“These very clear data just destroy the myth that this infection is not life-threatening in this age group,” said Dr. Sarah Long, committee member and pediatrician at St. Christopher’s Hospital for Children in Philadelphia.

Pfizer, differences between Moderna vaccines

Pfizer’s vaccine is given in three doses for children 6 months to 4 years old. The shots are dosed at 3 micrograms, one-tenth the level of what adults get. Three injections were about 75% effective in preventing mild illness caused by omicron in children 6 months to 2 years old and 82% effective in children 2 to 4 years old.

However, data on vaccine efficacy are preliminary and imprecise as they are based on a small population of 10 children, with estimates ranging from 14% to 96% protection against omicron. Dr. Bill Gruber, head of vaccine research at Pfizer, said the antibody response seen in children after the third dose, which was greater than that of people aged 16 to 25 who received two injections, should reassurance about the effectiveness of the vaccine.

“In the interest of some sort of full transparency for parents, it seems appropriate to me to acknowledge the uncertainty surrounding this,” committee member Dr. Matthew Daley said of the estimate of the vaccine efficacy.

It is crucial that parents who opt for Pfizer ensure that their children receive the third vaccine to be protected against the virus. Two doses were only about 14% effective in preventing infection in children under 2 years old and 33% effective in children 2 to 4 years old.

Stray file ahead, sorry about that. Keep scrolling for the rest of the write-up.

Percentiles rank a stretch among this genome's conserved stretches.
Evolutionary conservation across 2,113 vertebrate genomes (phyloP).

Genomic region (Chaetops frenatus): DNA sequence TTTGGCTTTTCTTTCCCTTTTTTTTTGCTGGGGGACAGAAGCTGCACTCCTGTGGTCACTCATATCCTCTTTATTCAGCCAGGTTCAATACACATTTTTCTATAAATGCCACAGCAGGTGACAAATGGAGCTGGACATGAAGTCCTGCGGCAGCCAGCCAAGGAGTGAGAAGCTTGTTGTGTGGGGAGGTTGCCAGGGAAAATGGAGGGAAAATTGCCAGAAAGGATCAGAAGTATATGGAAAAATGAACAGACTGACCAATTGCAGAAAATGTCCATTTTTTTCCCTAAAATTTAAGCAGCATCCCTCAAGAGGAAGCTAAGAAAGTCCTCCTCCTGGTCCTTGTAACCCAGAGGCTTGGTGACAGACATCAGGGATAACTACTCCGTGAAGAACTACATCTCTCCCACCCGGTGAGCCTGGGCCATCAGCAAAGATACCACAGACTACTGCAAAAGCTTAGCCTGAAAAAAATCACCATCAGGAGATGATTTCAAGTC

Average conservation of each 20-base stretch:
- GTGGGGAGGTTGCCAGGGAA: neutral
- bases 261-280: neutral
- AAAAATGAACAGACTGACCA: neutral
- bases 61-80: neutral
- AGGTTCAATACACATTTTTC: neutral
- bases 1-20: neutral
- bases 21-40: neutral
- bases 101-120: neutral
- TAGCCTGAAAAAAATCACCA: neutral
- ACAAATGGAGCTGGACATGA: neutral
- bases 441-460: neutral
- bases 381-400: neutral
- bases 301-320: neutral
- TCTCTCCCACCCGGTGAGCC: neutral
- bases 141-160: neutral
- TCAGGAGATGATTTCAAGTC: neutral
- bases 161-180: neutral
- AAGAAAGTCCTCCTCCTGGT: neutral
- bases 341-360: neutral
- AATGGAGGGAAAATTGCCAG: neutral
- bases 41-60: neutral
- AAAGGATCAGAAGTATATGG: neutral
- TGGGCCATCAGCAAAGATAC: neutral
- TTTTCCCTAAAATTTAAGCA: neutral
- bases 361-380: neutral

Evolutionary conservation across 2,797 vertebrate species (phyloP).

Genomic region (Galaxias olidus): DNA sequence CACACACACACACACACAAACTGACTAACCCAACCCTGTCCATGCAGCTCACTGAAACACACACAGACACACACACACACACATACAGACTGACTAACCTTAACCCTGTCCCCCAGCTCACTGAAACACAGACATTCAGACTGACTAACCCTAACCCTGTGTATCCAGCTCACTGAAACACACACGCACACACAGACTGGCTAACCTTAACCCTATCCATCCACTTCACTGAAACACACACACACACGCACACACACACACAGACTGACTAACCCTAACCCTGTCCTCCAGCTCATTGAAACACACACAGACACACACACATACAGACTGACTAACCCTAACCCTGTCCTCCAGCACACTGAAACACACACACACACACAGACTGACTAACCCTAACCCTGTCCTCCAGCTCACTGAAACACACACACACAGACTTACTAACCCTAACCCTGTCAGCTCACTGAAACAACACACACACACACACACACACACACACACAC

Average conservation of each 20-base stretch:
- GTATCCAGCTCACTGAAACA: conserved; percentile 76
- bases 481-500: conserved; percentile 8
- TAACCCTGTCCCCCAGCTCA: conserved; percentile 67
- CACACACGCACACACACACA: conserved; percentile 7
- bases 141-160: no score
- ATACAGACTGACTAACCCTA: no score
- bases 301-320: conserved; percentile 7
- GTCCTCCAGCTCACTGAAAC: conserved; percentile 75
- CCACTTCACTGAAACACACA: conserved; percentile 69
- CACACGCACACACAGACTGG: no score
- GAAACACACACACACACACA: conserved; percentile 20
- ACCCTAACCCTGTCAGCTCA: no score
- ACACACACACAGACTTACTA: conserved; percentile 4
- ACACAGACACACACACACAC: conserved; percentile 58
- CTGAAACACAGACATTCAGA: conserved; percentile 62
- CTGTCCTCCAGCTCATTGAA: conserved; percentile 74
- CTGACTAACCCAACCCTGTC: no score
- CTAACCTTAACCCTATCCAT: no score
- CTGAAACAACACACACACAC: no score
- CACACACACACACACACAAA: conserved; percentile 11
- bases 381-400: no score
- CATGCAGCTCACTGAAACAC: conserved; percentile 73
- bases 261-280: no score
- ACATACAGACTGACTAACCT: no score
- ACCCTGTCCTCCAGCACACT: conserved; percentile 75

“I don’t want parents to feel like two doses is enough,” said Daley, a pediatrician who studies vaccine safety.

Moderna’s vaccine is given in two doses for children 6 months to 5 years old. The shots are dosed at 25 micrograms, a quarter of the level that adults receive.

Moderna’s vaccine was about 51% effective in preventing mild omicron disease in children 6 months to 2 years old and about 37% effective in children 2 to 5 years old. However, the company expects the vaccine to provide strong protection against serious disease, as children had higher antibody levels than adults who received two doses.

Moderna is studying a booster dose that targets omicron for children in this age group with data on vaccine safety and immune response expected in the fall, according to Dr. Rituparna Das, who is leading the development of the Moderna’s Covid vaccine.

According to the FDA, the most common side effects of vaccines were pain at the injection site, irritability and crying, loss of appetite and drowsiness. Few children who received either vaccine developed a fever above 102 degrees Fahrenheit, and there were no cases of myocarditis, a type of heart inflammation, in Pfizer trials. or Moderna.

CNBC Health and Science

Read CNBC’s latest global coverage of the Covid pandemic:

cnbc Business

Not all news on the site expresses the point of view of the site, but we transmit this news automatically and translate it through programmatic technology on the site and not from a human editor.
Back to top button